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I have a DVD movie that contains special features. I'd like to extract everything from the DVD in question as individual items - the special features in particular, but also audio tracks, subtitle tracks, chapters and the like.

Pretty much anything that can be extracted, I'd like to extract, and I'd like to be able to do so without prior knowledge of which tracks exist in the container and where, which is why tools like FFmpeg would be unsuitable in this instance. My primary reason for doing so is to transcode and/or remux these individual elements as needed.

How can do I this?

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This is possible, but is an involved process that requires several different applications, as there's currently no one piece of software that will extract all of the content from a DVD.

1. Use MakeMKV to extract all video titles from the DVD

Despite what its homepage says, MakeMKV is not a transcoder, but a DVD ripper - it decrypts and then rips content directly from its DVD container into an .MKV container, without any re-encoding of the video in question. This means that the extracted content suffers from none of the loss in quality that it would if it was being re-encoded.

Click Open Disc to select your source DVD disc or .ISO image:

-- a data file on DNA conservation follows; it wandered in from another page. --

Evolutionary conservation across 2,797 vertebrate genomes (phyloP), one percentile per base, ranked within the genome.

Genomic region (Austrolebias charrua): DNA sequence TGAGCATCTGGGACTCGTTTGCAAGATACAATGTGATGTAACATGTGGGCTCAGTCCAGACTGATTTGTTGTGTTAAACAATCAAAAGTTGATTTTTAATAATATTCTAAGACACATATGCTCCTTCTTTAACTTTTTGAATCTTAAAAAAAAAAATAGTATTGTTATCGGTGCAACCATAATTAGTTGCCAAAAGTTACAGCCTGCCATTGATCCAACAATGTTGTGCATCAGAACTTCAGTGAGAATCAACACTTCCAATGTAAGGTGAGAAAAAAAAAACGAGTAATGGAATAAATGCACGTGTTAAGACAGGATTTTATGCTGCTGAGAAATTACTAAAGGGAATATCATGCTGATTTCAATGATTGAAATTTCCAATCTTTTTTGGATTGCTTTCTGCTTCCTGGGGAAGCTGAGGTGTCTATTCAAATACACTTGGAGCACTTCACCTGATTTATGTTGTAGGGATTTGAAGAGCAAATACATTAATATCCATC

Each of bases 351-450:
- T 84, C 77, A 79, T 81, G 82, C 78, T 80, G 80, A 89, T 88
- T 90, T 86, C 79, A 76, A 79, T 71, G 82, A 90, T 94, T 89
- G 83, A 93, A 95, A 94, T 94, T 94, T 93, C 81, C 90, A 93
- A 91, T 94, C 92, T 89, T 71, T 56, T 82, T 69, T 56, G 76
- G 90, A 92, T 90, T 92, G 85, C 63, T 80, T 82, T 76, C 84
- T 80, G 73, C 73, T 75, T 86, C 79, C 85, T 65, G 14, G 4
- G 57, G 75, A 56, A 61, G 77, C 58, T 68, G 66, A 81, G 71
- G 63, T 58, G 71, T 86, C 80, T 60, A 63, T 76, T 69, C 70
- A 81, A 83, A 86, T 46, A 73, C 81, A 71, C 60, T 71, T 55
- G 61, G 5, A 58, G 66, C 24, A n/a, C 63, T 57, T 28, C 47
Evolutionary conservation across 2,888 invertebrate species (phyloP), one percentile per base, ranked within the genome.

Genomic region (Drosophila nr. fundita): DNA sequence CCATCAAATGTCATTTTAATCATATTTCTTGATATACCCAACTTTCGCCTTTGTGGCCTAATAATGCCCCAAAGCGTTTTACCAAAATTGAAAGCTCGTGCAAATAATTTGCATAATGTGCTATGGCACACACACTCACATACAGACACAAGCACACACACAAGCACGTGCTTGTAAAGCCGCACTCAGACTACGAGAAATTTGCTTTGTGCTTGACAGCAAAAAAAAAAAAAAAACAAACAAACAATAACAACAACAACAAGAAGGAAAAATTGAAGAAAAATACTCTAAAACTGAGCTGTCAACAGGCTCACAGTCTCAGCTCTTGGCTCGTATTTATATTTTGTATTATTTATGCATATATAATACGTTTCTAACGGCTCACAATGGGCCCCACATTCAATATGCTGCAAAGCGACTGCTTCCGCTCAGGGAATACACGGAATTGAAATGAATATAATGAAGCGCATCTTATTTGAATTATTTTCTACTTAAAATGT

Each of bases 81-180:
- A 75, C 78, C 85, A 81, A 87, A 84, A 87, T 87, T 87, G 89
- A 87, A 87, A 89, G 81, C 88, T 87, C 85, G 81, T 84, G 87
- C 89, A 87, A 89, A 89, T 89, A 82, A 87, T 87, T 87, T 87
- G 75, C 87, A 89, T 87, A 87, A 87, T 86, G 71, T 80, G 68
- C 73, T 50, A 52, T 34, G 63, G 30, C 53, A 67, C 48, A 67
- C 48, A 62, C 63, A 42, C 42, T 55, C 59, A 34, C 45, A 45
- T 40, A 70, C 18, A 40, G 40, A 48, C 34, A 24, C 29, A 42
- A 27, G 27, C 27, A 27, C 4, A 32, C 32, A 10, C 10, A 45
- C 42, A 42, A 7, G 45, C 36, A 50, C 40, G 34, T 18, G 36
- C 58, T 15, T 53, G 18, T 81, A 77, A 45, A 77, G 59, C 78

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MakeMKV will extract all video elements from the DVD (technically known as titles) and output each one as an individual .MKV file.

These include everything from the movie itself, to special features like bonus interviews, to studio and production company logo animations.

2. Use Inviska MKV Extract to extract everything else

According to its homepage, Inviska can extract video tracks, audio tracks, subtitle tracks, fonts, images, chapters, cuesheets, tags, cues and timestamps. In other words, Inviska can extract everything that a DVD can possibly contain.

However, unlike MakeMKV, Inviska can't use discs as a direct source, which is why you'll need an .MKV file created by MakeMKV for this step.

If you require any timestamp files or cues with Inviska, be sure to tick the checkboxes to the right before giving Inviska a source:

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Then use Add Files to import the .MKV file from step 1 that contains the main title (i.e. the movie) as a source, add a destination directory for the tracks it contains to be extracted to, and select Begin to start extracting.

3. (Optional) Use MKVToolNix GUI to remux extracted tracks into a video

If you're extracting the content from a DVD movie, then the odds are that at some point you're planning to re-mux the extracted tracks into a container like .MKV. This is easily accomplished with MKToolNix GUI, which is the GUI included as part of the MKVToolNix command-line suite.

Use the Add Source Files dialogue to import the tracks you extracted in previous steps, as well as any additional tracks you want to add into your new .MKV video, such as audio commentary or subtitle tracks downloaded from the web.

In the Destination file field, browse to the directory you want to save the re-muxed video to, give it a name, and select Start Multiplexing. Once MKVToolNix is done muxing, you'll end up with an .MKV container that contains all the tracks you imported and that can be played in virtually any media player.

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